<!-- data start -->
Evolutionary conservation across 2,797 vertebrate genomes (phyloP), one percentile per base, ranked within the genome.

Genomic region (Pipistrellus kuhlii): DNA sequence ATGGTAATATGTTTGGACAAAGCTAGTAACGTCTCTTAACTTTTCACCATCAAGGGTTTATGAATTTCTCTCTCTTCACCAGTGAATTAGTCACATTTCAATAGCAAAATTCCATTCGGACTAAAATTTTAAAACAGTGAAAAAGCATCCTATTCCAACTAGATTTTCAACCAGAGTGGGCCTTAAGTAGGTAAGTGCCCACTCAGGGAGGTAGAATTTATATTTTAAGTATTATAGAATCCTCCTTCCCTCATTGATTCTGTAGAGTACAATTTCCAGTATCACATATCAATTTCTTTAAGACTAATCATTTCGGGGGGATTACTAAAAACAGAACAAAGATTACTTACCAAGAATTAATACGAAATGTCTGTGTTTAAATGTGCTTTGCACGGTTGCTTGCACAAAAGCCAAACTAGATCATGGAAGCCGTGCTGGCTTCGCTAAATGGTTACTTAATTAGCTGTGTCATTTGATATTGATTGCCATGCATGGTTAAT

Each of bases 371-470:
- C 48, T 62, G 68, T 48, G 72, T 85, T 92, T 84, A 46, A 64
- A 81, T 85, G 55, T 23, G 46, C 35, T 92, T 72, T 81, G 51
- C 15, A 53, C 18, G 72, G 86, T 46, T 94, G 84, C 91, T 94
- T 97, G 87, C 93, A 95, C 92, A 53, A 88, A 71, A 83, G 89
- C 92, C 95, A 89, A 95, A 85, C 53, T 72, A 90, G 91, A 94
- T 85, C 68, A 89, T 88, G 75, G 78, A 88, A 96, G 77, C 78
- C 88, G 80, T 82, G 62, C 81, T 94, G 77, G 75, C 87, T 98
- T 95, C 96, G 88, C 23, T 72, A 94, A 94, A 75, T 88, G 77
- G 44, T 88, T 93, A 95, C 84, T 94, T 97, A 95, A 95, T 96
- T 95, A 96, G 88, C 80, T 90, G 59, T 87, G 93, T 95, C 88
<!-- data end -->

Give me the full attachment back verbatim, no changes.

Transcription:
Evolutionary conservation across 2,797 vertebrate genomes (phyloP), one percentile per base, ranked within the genome.

Genomic region (Pipistrellus kuhlii): DNA sequence ATGGTAATATGTTTGGACAAAGCTAGTAACGTCTCTTAACTTTTCACCATCAAGGGTTTATGAATTTCTCTCTCTTCACCAGTGAATTAGTCACATTTCAATAGCAAAATTCCATTCGGACTAAAATTTTAAAACAGTGAAAAAGCATCCTATTCCAACTAGATTTTCAACCAGAGTGGGCCTTAAGTAGGTAAGTGCCCACTCAGGGAGGTAGAATTTATATTTTAAGTATTATAGAATCCTCCTTCCCTCATTGATTCTGTAGAGTACAATTTCCAGTATCACATATCAATTTCTTTAAGACTAATCATTTCGGGGGGATTACTAAAAACAGAACAAAGATTACTTACCAAGAATTAATACGAAATGTCTGTGTTTAAATGTGCTTTGCACGGTTGCTTGCACAAAAGCCAAACTAGATCATGGAAGCCGTGCTGGCTTCGCTAAATGGTTACTTAATTAGCTGTGTCATTTGATATTGATTGCCATGCATGGTTAAT

Each of bases 371-470:
- C 48, T 62, G 68, T 48, G 72, T 85, T 92, T 84, A 46, A 64
- A 81, T 85, G 55, T 23, G 46, C 35, T 92, T 72, T 81, G 51
- C 15, A 53, C 18, G 72, G 86, T 46, T 94, G 84, C 91, T 94
- T 97, G 87, C 93, A 95, C 92, A 53, A 88, A 71, A 83, G 89
- C 92, C 95, A 89, A 95, A 85, C 53, T 72, A 90, G 91, A 94
- T 85, C 68, A 89, T 88, G 75, G 78, A 88, A 96, G 77, C 78
- C 88, G 80, T 82, G 62, C 81, T 94, G 77, G 75, C 87, T 98
- T 95, C 96, G 88, C 23, T 72, A 94, A 94, A 75, T 88, G 77
- G 44, T 88, T 93, A 95, C 84, T 94, T 97, A 95, A 95, T 96
- T 95, A 96, G 88, C 80, T 90, G 59, T 87, G 93, T 95, C 88